FDI in retail in India has always been a contentious issue. The government has been progressively liberalising the retail sector in India for foreign direct investment. The latest major move came in 2012 when 100% FDI was allowed in single-brand retail. In this article, we discuss the issue of FDI in retail in India and the advantages and disadvantages of the same. We also talk about how the Indian economy is affected by the liberalisation in the government’s FDI policy.
FDI in Retail Background
The Indian retail market is said to be worth USD 600 billion. It comes in the top-five retail markets worldwide by economic value. It is also one of the fastest-growing markets with a surging population of more than a billion people. The retail market is expected to grow tremendously. The total consumption expenditure is estimated to reach about USD 3600 billion by 2020. The retail market is expected to reach USD 1.1 trillion by 2020. Online retail sales are also estimated to grow at a rate of more than 30%.
In terms of economy, retail is one of the pillars of the Indian economy with the sector contributing to about 10% of the Gross Domestic Product (GDP). In this sector, the organised sector is merely 9% and the unorganised sector dominates. The maximum number of retailers operate out of less than 500 sq. feet of retail space. The unorganised retail sector also absorbs about 7% of the labour force in India.
The central government has approved 100% FDI in single-brand retail and 51% FDI in multi-brand retail.
Organised and unorganised retail
Unorganised retail, which forms the bulk of the retail industry in India, is composed of local Kirana stores, owner-managed single general stores, beedi/pan shops, convenience stores, hawkers and pavement vendors, etc. Organised sector comprises of corporate-backed retail chains, supermarkets, and department stores that can sell only under a license and are liable to huge volumes of sales and taxes.
FDI in retail advantages and disadvantages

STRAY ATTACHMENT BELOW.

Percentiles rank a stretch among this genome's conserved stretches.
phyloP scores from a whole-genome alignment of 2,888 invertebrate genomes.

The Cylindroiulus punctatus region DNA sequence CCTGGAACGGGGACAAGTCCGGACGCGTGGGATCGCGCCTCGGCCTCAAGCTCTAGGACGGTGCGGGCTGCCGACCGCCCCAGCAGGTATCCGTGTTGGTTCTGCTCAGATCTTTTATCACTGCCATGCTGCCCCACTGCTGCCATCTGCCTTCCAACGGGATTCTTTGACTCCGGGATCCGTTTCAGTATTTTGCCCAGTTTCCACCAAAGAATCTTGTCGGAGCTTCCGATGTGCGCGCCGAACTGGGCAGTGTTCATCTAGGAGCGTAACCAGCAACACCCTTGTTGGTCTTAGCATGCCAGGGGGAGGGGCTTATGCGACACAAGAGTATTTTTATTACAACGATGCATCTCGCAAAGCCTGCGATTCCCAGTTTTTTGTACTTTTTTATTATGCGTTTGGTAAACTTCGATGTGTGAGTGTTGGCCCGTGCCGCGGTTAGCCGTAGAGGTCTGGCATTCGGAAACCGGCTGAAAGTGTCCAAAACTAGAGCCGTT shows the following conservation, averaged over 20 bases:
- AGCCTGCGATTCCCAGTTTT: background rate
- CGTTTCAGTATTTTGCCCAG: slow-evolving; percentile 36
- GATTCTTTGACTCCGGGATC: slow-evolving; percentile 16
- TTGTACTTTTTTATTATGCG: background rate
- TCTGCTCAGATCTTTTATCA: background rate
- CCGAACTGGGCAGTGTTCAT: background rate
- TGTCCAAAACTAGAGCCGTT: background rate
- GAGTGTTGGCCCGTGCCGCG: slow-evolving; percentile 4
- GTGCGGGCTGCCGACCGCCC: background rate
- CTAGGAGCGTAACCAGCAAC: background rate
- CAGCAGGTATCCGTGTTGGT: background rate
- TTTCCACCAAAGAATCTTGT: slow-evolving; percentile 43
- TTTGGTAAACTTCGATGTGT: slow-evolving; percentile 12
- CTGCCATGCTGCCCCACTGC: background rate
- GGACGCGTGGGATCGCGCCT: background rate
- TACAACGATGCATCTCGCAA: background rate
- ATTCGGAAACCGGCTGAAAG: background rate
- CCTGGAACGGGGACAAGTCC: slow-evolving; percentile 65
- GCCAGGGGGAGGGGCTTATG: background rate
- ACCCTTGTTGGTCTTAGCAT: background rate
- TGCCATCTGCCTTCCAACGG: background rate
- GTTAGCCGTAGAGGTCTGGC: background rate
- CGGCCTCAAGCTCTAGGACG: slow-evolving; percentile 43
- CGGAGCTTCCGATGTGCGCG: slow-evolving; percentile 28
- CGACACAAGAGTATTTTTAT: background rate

There are pros and cons of extending FDI into the retail space in India. Whenever there is a policy liberalisation about FDI in retail, activists are up in arms on both sides of the issue. Both the advantages and disadvantages are discussed below.
FDI in retail – Advantages and benefits
- Growth in the economy – when foreign companies come in, new infrastructure will be built. Sectors like real estate and banking will see growth. Also, MNCs will pay a lot of taxes to the Indian government which again can be used to build infrastructure.
- Employment generation – FDI in retail will create a lot of jobs in the organised retail sector.
- The benefit to farmers – it will benefit farmers and producers by procuring produce from them directly and thus, cutting down on intermediaries. The farmers’ margins will improve.
- In the unorganised sector, there is a huge wastage, running to the tune of 40% in the case of vegetables and fruits. Big retail chains can reduce this wastage by investing in supply chains and adequate storage facilities.
- Foreign companies can bring in better technology, management best practices, and more learnings for Indian players.
- Push to productivity – currently, Indian production in agriculture and food is very low. FDI in retail will give a much-needed fillip to infrastructure in agriculture and farming practices.
- Benefits for consumers – FDI in retail implies low prices and better and more variety of products for consumers to choose from. They will also get access to international brands.
- Induce competition – it will induce competition in the market benefitting both consumers and producers.
FDI in retail – Disadvantages, and apprehensions
- FDI may drain out the country’s revenue share to foreign countries which can harm the nation’s overall economy.
- The domestic retail players might not be able to withstand the competition from MNCs and may be wiped out from the market or at least absorbed by the bigger players.
- Prices may be brought down initially, but once the MNCs get a stronghold in the market, they can cause price rise and may also form cartels harming the consumers.
- Farmers, who may benefit initially, may also be at the mercy of these bigger retailers after they get a strong share of the market.
- The predatory pricing policies of these big retailers will harm small and medium players in the sector.
FDI in retail is an important concept for UPSC economy and polity sections. It can also feature an essay topic in the IAS mains exam. Students must have a basic understanding of the topic and also be updated on the latest policy liberalisations and changes that the government brings in.
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